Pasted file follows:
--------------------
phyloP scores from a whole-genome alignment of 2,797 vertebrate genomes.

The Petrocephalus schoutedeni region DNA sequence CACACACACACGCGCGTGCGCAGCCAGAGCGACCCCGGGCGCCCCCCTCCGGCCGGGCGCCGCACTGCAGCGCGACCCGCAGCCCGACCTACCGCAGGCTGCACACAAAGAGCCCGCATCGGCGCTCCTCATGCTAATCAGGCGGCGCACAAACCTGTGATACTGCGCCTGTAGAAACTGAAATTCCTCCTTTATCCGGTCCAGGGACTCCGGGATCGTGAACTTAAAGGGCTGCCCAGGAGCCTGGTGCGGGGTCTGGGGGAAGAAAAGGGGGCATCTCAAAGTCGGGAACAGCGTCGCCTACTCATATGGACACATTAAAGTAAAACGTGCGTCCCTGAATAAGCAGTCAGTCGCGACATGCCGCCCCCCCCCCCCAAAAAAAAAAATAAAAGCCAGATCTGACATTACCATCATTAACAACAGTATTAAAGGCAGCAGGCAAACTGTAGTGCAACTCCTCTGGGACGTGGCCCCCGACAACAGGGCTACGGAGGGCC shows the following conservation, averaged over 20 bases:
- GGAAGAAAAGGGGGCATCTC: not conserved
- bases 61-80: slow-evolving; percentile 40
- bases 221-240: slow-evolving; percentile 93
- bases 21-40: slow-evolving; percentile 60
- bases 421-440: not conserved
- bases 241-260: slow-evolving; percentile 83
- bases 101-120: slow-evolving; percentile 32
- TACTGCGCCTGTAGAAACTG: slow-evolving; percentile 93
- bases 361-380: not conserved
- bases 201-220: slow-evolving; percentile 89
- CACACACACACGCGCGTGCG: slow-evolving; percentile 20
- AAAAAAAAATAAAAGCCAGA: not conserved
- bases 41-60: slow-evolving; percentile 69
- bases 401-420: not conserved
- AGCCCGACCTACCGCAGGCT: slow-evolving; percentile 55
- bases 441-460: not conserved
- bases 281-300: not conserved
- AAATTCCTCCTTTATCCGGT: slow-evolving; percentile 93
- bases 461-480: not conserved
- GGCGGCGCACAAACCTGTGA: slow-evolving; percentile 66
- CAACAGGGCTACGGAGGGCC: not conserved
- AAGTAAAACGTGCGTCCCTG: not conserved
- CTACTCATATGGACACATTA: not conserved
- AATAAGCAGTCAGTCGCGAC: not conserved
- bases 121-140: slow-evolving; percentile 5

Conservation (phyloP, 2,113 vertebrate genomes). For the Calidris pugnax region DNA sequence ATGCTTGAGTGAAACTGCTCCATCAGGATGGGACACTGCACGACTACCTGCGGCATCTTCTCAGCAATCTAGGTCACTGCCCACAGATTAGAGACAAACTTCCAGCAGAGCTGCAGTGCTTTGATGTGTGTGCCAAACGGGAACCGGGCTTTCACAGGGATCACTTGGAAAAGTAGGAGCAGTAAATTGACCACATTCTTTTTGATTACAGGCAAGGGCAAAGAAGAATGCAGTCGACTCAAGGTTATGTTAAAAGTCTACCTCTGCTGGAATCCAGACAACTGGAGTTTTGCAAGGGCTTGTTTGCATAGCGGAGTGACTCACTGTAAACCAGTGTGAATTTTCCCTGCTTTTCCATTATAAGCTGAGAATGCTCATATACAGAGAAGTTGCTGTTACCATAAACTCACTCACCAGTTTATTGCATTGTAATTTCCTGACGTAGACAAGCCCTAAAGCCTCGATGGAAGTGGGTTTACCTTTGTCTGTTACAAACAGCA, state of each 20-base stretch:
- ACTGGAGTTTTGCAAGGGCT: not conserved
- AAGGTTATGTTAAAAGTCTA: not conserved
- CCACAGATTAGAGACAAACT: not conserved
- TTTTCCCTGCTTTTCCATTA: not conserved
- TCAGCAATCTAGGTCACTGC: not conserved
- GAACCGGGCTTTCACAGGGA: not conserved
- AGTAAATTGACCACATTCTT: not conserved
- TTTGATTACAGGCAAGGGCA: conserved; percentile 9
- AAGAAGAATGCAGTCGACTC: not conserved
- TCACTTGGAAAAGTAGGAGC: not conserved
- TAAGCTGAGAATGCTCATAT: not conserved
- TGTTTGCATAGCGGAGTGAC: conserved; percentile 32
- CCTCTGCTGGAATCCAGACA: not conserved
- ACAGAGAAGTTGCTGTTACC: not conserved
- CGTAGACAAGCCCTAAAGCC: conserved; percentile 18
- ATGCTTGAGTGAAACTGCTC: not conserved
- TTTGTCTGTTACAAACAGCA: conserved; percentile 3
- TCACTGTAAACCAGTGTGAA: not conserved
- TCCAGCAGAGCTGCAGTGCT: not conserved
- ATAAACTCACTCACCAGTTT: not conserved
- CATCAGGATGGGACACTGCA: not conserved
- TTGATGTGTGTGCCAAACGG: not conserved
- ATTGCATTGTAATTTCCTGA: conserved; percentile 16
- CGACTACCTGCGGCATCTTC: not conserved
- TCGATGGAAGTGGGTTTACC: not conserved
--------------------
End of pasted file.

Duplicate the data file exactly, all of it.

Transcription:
phyloP scores from a whole-genome alignment of 2,797 vertebrate genomes.

The Petrocephalus schoutedeni region DNA sequence CACACACACACGCGCGTGCGCAGCCAGAGCGACCCCGGGCGCCCCCCTCCGGCCGGGCGCCGCACTGCAGCGCGACCCGCAGCCCGACCTACCGCAGGCTGCACACAAAGAGCCCGCATCGGCGCTCCTCATGCTAATCAGGCGGCGCACAAACCTGTGATACTGCGCCTGTAGAAACTGAAATTCCTCCTTTATCCGGTCCAGGGACTCCGGGATCGTGAACTTAAAGGGCTGCCCAGGAGCCTGGTGCGGGGTCTGGGGGAAGAAAAGGGGGCATCTCAAAGTCGGGAACAGCGTCGCCTACTCATATGGACACATTAAAGTAAAACGTGCGTCCCTGAATAAGCAGTCAGTCGCGACATGCCGCCCCCCCCCCCCAAAAAAAAAAATAAAAGCCAGATCTGACATTACCATCATTAACAACAGTATTAAAGGCAGCAGGCAAACTGTAGTGCAACTCCTCTGGGACGTGGCCCCCGACAACAGGGCTACGGAGGGCC shows the following conservation, averaged over 20 bases:
- GGAAGAAAAGGGGGCATCTC: not conserved
- bases 61-80: slow-evolving; percentile 40
- bases 221-240: slow-evolving; percentile 93
- bases 21-40: slow-evolving; percentile 60
- bases 421-440: not conserved
- bases 241-260: slow-evolving; percentile 83
- bases 101-120: slow-evolving; percentile 32
- TACTGCGCCTGTAGAAACTG: slow-evolving; percentile 93
- bases 361-380: not conserved
- bases 201-220: slow-evolving; percentile 89
- CACACACACACGCGCGTGCG: slow-evolving; percentile 20
- AAAAAAAAATAAAAGCCAGA: not conserved
- bases 41-60: slow-evolving; percentile 69
- bases 401-420: not conserved
- AGCCCGACCTACCGCAGGCT: slow-evolving; percentile 55
- bases 441-460: not conserved
- bases 281-300: not conserved
- AAATTCCTCCTTTATCCGGT: slow-evolving; percentile 93
- bases 461-480: not conserved
- GGCGGCGCACAAACCTGTGA: slow-evolving; percentile 66
- CAACAGGGCTACGGAGGGCC: not conserved
- AAGTAAAACGTGCGTCCCTG: not conserved
- CTACTCATATGGACACATTA: not conserved
- AATAAGCAGTCAGTCGCGAC: not conserved
- bases 121-140: slow-evolving; percentile 5

Conservation (phyloP, 2,113 vertebrate genomes). For the Calidris pugnax region DNA sequence ATGCTTGAGTGAAACTGCTCCATCAGGATGGGACACTGCACGACTACCTGCGGCATCTTCTCAGCAATCTAGGTCACTGCCCACAGATTAGAGACAAACTTCCAGCAGAGCTGCAGTGCTTTGATGTGTGTGCCAAACGGGAACCGGGCTTTCACAGGGATCACTTGGAAAAGTAGGAGCAGTAAATTGACCACATTCTTTTTGATTACAGGCAAGGGCAAAGAAGAATGCAGTCGACTCAAGGTTATGTTAAAAGTCTACCTCTGCTGGAATCCAGACAACTGGAGTTTTGCAAGGGCTTGTTTGCATAGCGGAGTGACTCACTGTAAACCAGTGTGAATTTTCCCTGCTTTTCCATTATAAGCTGAGAATGCTCATATACAGAGAAGTTGCTGTTACCATAAACTCACTCACCAGTTTATTGCATTGTAATTTCCTGACGTAGACAAGCCCTAAAGCCTCGATGGAAGTGGGTTTACCTTTGTCTGTTACAAACAGCA, state of each 20-base stretch:
- ACTGGAGTTTTGCAAGGGCT: not conserved
- AAGGTTATGTTAAAAGTCTA: not conserved
- CCACAGATTAGAGACAAACT: not conserved
- TTTTCCCTGCTTTTCCATTA: not conserved
- TCAGCAATCTAGGTCACTGC: not conserved
- GAACCGGGCTTTCACAGGGA: not conserved
- AGTAAATTGACCACATTCTT: not conserved
- TTTGATTACAGGCAAGGGCA: conserved; percentile 9
- AAGAAGAATGCAGTCGACTC: not conserved
- TCACTTGGAAAAGTAGGAGC: not conserved
- TAAGCTGAGAATGCTCATAT: not conserved
- TGTTTGCATAGCGGAGTGAC: conserved; percentile 32
- CCTCTGCTGGAATCCAGACA: not conserved
- ACAGAGAAGTTGCTGTTACC: not conserved
- CGTAGACAAGCCCTAAAGCC: conserved; percentile 18
- ATGCTTGAGTGAAACTGCTC: not conserved
- TTTGTCTGTTACAAACAGCA: conserved; percentile 3
- TCACTGTAAACCAGTGTGAA: not conserved
- TCCAGCAGAGCTGCAGTGCT: not conserved
- ATAAACTCACTCACCAGTTT: not conserved
- CATCAGGATGGGACACTGCA: not conserved
- TTGATGTGTGTGCCAAACGG: not conserved
- ATTGCATTGTAATTTCCTGA: conserved; percentile 16
- CGACTACCTGCGGCATCTTC: not conserved
- TCGATGGAAGTGGGTTTACC: not conserved